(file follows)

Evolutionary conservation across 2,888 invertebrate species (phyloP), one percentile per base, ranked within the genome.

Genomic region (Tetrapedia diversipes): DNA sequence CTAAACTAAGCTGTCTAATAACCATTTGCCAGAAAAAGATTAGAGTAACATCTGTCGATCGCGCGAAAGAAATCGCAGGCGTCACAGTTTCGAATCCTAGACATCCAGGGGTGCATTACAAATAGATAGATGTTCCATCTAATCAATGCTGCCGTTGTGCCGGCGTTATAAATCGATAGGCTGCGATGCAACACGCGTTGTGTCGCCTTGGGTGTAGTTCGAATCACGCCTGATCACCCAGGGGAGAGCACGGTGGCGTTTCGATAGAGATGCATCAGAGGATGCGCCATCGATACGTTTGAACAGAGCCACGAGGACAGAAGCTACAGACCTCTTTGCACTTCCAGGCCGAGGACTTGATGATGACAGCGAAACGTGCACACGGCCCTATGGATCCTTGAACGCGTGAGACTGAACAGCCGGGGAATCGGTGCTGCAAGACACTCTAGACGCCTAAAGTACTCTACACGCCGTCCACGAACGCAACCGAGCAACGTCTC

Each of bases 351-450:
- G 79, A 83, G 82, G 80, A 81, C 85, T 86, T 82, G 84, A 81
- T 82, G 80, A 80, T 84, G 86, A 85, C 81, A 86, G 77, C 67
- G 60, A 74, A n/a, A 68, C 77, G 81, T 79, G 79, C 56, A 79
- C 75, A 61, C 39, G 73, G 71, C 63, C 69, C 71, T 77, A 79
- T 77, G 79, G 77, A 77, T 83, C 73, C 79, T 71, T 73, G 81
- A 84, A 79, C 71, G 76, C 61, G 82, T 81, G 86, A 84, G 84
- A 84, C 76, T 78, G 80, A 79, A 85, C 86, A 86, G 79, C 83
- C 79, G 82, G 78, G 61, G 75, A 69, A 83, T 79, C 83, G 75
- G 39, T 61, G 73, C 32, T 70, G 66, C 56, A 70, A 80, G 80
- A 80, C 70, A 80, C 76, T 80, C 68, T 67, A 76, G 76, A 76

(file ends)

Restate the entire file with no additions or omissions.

Evolutionary conservation across 2,888 invertebrate species (phyloP), one percentile per base, ranked within the genome.

Genomic region (Tetrapedia diversipes): DNA sequence CTAAACTAAGCTGTCTAATAACCATTTGCCAGAAAAAGATTAGAGTAACATCTGTCGATCGCGCGAAAGAAATCGCAGGCGTCACAGTTTCGAATCCTAGACATCCAGGGGTGCATTACAAATAGATAGATGTTCCATCTAATCAATGCTGCCGTTGTGCCGGCGTTATAAATCGATAGGCTGCGATGCAACACGCGTTGTGTCGCCTTGGGTGTAGTTCGAATCACGCCTGATCACCCAGGGGAGAGCACGGTGGCGTTTCGATAGAGATGCATCAGAGGATGCGCCATCGATACGTTTGAACAGAGCCACGAGGACAGAAGCTACAGACCTCTTTGCACTTCCAGGCCGAGGACTTGATGATGACAGCGAAACGTGCACACGGCCCTATGGATCCTTGAACGCGTGAGACTGAACAGCCGGGGAATCGGTGCTGCAAGACACTCTAGACGCCTAAAGTACTCTACACGCCGTCCACGAACGCAACCGAGCAACGTCTC

Each of bases 351-450:
- G 79, A 83, G 82, G 80, A 81, C 85, T 86, T 82, G 84, A 81
- T 82, G 80, A 80, T 84, G 86, A 85, C 81, A 86, G 77, C 67
- G 60, A 74, A n/a, A 68, C 77, G 81, T 79, G 79, C 56, A 79
- C 75, A 61, C 39, G 73, G 71, C 63, C 69, C 71, T 77, A 79
- T 77, G 79, G 77, A 77, T 83, C 73, C 79, T 71, T 73, G 81
- A 84, A 79, C 71, G 76, C 61, G 82, T 81, G 86, A 84, G 84
- A 84, C 76, T 78, G 80, A 79, A 85, C 86, A 86, G 79, C 83
- C 79, G 82, G 78, G 61, G 75, A 69, A 83, T 79, C 83, G 75
- G 39, T 61, G 73, C 32, T 70, G 66, C 56, A 70, A 80, G 80
- A 80, C 70, A 80, C 76, T 80, C 68, T 67, A 76, G 76, A 76